Friday, July 15, 2011

#303 Cornish Charter Pie


In Jane Grigson's book Good Things, she quotes from the diary of a Parson Woodforde, a Norfolk clergyman who obviously liked his food. He wrote in his dairy on the 13th of July that "[we] had for Dinner some Pyke and fried Soals, a nice Piece of boiled Beef, Ham and a Couple of Fowls, Peas and Beans, a green Goose rosted, Gooseberry Pies, Currant Tarts, the Charter, hung Beef scraped &c…". All recognisable as nice food typical of the British Isles at that time, except, that is, for The Charter. "Was it [a] sweet or [a] savoury? Was it in fact even food at all?" she asks. Then, apparently on another occasion at the Parson's brother's, an incident occurred where a very naughty dog snook into the cellar and snarfed down The Charter all to itself. It was, at least, food, but dogs will eat pretty much anything, so the type of food isn't possible to deduce.

My friend Katie has a dog that ate an entire chocolate cake once – fully iced as well. What happened to that cheeky dog's bowels is not fit for a description in a food blog.

Parson Woodforde 1740-1803

Anyways, the editor of the Parson's diary assumed it was some kind of custard. It wasn't until Griggers stumbled upon the book A few choice recipes by Sarah Lindsay (a Lady) from 1883, who gives a recipe for a Charter Pie, saying it is a Cornish recipe and the filling is of chicken in cream. It's a shame that Jane had no internet in her time; it would have made her life so much easier as I found this little fact on GoogleBooks pretty quick-smart.
Upon doing a quick recipe search on the internet, I found a few versions of the recipe, but they didn't really give any more background to the pie. I did notice that one website listed it as American cuisine, so it must've been taken over the Atlantic at some point and survived there for a good few generations.

Anyways, I thought this pie would go down for my dinner party-cum-buffet that I had last weekend. The Meat Pies & Puddings section of the book has been rather hit and miss, so I did worry that would be a bit crap. Jane does big it up, and it does appear also in Good Things, so for it to occur twice in her writing, it must be good…

The recipe asks for two three pound chickens that have been jointed, so you can imagine that it is a decent sized pie, so make sure that you make enough shortcrust pastry to cover a large, shallow pie dish. The recipe specifies a rich shortcrust pastry too, so make it with at least five ounces of salted butter (and therefore ten ounces of plain flour), an egg yolk and some ice-cold water to bind.

Whilst your pastry is resting in the fridge, chop a large onion and soften it in two ounces of butter. Remove the onions from the pan and spread them on the base of a wide, shallow pie dish or tray. Toss your chicken pieces in seasoned flour, turn up the heat in your pan, add a two more ounces of butter and fry the chicken pieces until they are a nice golden brown. Do not crowd the pan, so cook in two or three batches if you need to. Arrange the chicken pieces tightly together in a single layer on top of the onions.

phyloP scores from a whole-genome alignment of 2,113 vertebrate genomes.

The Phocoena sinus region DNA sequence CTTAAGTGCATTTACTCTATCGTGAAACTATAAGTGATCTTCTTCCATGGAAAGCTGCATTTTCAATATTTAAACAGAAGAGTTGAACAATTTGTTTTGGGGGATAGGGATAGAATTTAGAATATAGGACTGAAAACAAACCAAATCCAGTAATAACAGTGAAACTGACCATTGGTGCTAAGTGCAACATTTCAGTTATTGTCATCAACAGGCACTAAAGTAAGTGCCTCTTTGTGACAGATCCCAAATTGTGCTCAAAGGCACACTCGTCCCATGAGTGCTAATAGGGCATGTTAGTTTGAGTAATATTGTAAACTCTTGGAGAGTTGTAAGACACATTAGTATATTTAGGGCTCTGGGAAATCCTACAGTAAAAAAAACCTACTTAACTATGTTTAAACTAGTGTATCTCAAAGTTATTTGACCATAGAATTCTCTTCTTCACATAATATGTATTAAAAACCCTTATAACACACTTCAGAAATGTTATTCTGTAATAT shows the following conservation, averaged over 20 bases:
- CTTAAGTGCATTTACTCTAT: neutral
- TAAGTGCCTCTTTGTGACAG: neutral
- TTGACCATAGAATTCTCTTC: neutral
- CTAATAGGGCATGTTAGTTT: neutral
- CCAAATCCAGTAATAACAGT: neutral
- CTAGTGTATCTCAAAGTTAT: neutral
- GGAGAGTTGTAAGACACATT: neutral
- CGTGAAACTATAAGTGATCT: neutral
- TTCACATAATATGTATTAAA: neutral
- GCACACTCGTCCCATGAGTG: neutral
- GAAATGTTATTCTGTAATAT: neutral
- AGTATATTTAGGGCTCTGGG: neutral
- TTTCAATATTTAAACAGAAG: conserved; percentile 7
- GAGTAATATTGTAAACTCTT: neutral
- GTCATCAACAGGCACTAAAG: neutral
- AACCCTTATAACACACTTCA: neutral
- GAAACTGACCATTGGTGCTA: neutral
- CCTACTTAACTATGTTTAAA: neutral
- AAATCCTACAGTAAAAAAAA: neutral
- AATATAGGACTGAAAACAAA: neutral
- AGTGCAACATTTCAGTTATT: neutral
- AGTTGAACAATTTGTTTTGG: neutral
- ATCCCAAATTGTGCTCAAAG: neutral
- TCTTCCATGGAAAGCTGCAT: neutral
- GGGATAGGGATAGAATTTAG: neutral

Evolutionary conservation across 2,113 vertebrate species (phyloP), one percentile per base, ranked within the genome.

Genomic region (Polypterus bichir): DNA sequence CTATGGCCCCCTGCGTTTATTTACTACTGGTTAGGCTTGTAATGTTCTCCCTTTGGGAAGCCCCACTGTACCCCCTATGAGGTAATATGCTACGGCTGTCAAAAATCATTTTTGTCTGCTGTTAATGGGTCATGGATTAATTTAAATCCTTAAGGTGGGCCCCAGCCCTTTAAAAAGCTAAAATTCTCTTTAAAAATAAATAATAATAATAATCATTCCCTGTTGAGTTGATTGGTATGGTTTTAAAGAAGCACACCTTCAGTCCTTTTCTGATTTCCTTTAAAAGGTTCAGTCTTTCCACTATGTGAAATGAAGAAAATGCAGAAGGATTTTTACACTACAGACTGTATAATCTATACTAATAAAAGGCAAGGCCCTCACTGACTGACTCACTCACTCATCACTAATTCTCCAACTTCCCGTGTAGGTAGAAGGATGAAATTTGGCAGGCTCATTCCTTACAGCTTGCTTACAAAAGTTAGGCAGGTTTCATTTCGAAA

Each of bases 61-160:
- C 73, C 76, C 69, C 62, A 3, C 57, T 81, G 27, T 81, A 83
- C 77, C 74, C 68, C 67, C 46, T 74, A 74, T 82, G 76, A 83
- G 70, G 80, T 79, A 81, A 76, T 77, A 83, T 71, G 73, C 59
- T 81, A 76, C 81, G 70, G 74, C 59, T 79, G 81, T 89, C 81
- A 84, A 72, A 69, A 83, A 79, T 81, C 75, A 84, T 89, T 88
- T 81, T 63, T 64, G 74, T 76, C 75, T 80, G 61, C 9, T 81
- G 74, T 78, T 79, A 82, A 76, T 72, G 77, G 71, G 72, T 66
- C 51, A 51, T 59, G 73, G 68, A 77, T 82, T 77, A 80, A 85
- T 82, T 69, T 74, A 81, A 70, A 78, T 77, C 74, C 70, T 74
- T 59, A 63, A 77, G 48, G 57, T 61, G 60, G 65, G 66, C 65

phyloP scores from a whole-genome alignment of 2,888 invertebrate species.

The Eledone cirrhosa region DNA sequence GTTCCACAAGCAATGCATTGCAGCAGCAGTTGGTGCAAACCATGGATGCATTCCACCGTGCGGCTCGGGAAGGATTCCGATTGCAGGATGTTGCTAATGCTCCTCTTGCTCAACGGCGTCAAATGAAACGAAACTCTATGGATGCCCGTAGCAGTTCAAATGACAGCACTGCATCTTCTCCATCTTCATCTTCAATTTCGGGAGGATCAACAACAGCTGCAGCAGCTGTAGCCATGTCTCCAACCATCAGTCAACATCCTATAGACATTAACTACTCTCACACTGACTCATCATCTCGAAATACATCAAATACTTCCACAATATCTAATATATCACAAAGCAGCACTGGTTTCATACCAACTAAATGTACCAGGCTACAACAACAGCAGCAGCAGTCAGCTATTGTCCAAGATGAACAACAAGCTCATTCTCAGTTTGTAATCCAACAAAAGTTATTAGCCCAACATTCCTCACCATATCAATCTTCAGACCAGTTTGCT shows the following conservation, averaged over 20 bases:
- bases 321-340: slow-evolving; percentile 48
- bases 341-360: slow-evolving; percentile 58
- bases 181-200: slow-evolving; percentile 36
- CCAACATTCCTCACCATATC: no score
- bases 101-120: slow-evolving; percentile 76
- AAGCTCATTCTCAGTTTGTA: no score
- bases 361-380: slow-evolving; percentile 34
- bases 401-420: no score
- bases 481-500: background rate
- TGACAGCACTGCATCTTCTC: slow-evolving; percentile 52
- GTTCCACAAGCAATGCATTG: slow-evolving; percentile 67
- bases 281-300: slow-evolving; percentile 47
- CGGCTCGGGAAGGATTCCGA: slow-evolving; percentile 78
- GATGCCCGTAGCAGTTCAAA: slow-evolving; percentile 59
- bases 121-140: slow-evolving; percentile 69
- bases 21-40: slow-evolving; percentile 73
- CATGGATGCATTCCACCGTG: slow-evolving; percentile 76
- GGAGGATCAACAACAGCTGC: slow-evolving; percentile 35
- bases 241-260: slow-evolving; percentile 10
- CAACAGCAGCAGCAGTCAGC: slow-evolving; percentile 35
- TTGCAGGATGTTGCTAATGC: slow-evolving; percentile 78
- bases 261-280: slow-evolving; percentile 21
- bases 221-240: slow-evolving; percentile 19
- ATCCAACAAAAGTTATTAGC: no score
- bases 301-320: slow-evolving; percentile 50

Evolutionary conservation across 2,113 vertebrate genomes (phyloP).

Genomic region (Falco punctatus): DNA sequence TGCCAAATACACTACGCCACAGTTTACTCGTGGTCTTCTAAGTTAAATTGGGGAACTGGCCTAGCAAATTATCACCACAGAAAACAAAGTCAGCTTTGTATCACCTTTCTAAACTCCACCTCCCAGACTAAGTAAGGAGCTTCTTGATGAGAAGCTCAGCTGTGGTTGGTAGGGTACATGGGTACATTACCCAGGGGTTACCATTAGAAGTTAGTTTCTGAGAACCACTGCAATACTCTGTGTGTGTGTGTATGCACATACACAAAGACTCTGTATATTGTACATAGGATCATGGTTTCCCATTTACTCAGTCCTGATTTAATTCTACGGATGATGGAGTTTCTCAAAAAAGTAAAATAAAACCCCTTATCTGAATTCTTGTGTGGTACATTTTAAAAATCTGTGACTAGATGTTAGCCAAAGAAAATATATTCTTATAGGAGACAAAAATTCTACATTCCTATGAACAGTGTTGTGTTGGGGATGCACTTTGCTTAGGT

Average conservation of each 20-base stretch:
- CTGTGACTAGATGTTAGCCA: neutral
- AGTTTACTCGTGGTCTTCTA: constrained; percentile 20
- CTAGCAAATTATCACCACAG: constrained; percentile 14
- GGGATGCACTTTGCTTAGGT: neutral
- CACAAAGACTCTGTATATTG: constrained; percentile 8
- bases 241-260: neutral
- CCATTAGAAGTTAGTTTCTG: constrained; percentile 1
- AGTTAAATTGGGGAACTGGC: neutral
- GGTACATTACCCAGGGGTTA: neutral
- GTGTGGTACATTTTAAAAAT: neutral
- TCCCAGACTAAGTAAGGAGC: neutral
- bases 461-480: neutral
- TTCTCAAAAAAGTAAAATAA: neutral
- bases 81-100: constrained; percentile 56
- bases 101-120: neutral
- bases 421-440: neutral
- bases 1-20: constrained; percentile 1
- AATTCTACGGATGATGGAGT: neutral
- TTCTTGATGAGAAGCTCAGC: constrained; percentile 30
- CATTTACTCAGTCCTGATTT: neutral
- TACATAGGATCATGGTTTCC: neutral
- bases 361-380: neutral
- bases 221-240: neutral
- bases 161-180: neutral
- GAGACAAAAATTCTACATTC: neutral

Next, chop a leek or six spring onions alongside a nice large bunch of parsley. Place in a saucepan and cover with a quarter of a pint each of milk and single cream (that's coffee cream for any Americans). Bring to a boil and simmer for two or three minutes. Pour this mixture over the chicken and season very, very well with salt and pepper.


Roll out your pastry and cover the pie, using some beaten egg as a seal. Make a hole in the centre of the pie large enough to fit a kitchen funnel. Jane then asks us to make a pastry rose to fit on top of it that also has a hole (so the steam can still escape). Decorate with more pastry if you like. Brush the pastry with more beaten egg. Bake at 220-230°C (425-450°F) for the first twenty minutes and then lower the heat to 180°C (350°F) for the remainder of the cooking time – an hour should do it.

Just before the pie is ready, bring half a pint of double cream to the boil, so that when it is cooked, you can take the pie from out of the oven, remove the pastry rose and pour in, with the aid of your funnel, the hot cream. Then replace your rose.


The pastry is good hot or cold, says Jane. It went for just warm so that the sauce would thicken almost becoming jelly (a benefit of using chicken on the bone, rather than just the meat cut into pieces).


This is perhaps a good point to mention the proper English way of serving up a pie like this. Using a knife, cut away the piece of pastry you would like to serve and place it on the side of the pie. Next, spoon out the filling onto the plate and perch the pastry on top of it. Do not go digging straight in there with your spoon messing up the pastry and getting all mixed up with the filling. This is a deadly sin at the Buttery residence and you will be thrown out should you attempt it.


#303 Cornish Charter Pie. What a great pie! The ingredients made a thick creamy chicken soup that is delicious in itself and the chicken was wonderfully tender from being cooked in all that milk and cream. Much better than the last chicken pie from the book, which was insipid by comparison. This will be my staple recipe for chicken pie in the future (unless anyone has one that can beat it). 8.5/10.

2 comments:

Joan Strassmann said...

It was delicious! For us Americans, I think coffee cream must be what we actually call half and half, quite an odd name. I'm going to have to try Charter Pie myself. I think if you can whip up a good crust in no time and without cooking, you can put it on top of just about anything, and be fancy, though of course this delicious chicken was not just about anything. For me, I'll hide leftovers with it, always remembering to take the crust aside first!

Neil B said...

I reckon your are right, Joan. Mix any leftovers with some and stick some pastry over it. It could not taste bad!